C2GDiscuss: De la Red Cero a la Red Negativa: Implicaciones políticas de la eliminación de dióxido de carbono (CDR)

7 de febrero de 2022

Según el IPCC, la eliminación a gran escala del dióxido de carbono (RCD) es necesaria en todas sus vías para limitar el calentamiento global a 1,5 °C. En este "C2GDiscuss", el Director Ejecutivo del C2G, Janos Pasztor, habla con tres expertos mundiales sobre el papel que podría desempeñar la RCD para conseguir un balance neto negativo después de un balance neto cero. ¿Qué hay que hacer ahora para que la RCD funcione cuando la necesitemos? ¿Qué papel podrían desempeñar los sectores público y privado para ampliar el CDR necesario?

This discussion was recorded on September 8, 2021, and is available with interpretation into 中文, Español, and Français.

Current international responses to climate change continue to place the world on a trajectory beyond 1.5°C global warming, with impacts posing severe risks to natural and human systems. Discussions on carbon dioxide removal (CDR) globally has grown since the publication of the IPCC special report on global warming of 1.5°C, which reaffirms that large-scale CDR is required in all of its pathways to limit global warming to 1.5°C, with limited or no overshoot to achieve net-zero mid-century and global net negative emissions thereafter, until the end of the century. By removing between 100 to 1000 billion tonnes of CO2 depending on the speed of emissions reduction in respective pathways.

CDR methods vary and include the use of nature-based approaches, such as afforestation and enhancing wetlands, or engineering-based approaches to directly capture carbon dioxide. At scale, they all present potential benefits and risks of negative side-effects and pose significant governance challenges as many governance gaps exist. Most CDR approaches are currently theoretical and far from being ready to deploy at the speed or scale necessary to prevent overshooting the Paris Agreement temperature goal of 1.5–2°C.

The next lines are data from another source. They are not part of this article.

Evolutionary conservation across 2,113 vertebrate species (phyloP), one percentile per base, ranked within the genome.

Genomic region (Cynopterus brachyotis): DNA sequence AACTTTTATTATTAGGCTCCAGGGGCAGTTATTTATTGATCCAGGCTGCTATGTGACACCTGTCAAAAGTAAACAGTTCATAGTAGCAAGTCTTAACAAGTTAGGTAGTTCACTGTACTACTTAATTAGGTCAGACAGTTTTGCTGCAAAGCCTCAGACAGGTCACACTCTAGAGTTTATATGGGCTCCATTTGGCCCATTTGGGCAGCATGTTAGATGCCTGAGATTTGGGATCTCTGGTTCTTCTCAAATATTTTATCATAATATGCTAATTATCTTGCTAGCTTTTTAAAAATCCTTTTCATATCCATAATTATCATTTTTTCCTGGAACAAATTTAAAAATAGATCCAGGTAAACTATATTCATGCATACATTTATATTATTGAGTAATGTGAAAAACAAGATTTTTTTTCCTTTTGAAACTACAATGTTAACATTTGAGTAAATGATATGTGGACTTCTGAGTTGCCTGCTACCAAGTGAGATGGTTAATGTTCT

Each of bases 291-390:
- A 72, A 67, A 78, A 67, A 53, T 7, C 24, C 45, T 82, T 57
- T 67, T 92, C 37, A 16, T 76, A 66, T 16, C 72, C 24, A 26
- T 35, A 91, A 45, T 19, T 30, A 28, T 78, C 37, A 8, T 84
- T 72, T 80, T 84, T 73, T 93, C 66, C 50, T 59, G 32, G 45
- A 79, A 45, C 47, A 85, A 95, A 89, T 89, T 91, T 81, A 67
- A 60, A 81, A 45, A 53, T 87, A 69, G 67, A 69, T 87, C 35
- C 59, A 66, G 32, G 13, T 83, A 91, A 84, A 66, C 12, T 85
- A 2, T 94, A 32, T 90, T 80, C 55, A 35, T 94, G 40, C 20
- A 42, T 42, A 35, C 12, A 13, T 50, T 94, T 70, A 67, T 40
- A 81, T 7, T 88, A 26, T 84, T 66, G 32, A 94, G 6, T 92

Discussions around CDR governance, in particular on and around nature-based approaches to CDR as well as direct air carbon capture and storage, have more recently gained growing interest in light of the wave of net-zero commitments or pledges by governments, companies and other actors over the last two years.

However, important knowledge gaps persist around the role CDR could play in achieving net negative emissions after net-zero to deliver the Paris Agreement's goal. This C2GDiscuss features three global experts sharing their views on the role that CDR could play to achieve net negative after net zero. Some of the topics explored in this discussion are: what needs to be done now to have CDR functioning by the time we need it; how can CDR's full potential be realized as a climate response while making sure that the co-benefits are maximized, and trade-offs minimized in relation to the Sustainable Development Goals (SDGs); what role could the public and private sector play to scale up the required CDR and is there a role for other non-state actors.

Understanding these issues is crucial and urgent for meaningful societal deliberations and decisions today.

Jan Minx is head of the Mercator Research Institute on Global Commons and Climate Change working group Applied Sustainability Science.

James Mwangi is the executive director of the Dalberg Group, and a partner with Dalberg Advisors.

Shuchi Talati is chief of staff for the Office of Fossil Energy and Carbon Management (FECM) at the U.S. Department of Energy.

Janos Pasztor (moderator) is executive director of C2G and a senior fellow at Carnegie Council.

For more, please go to C2G's website.

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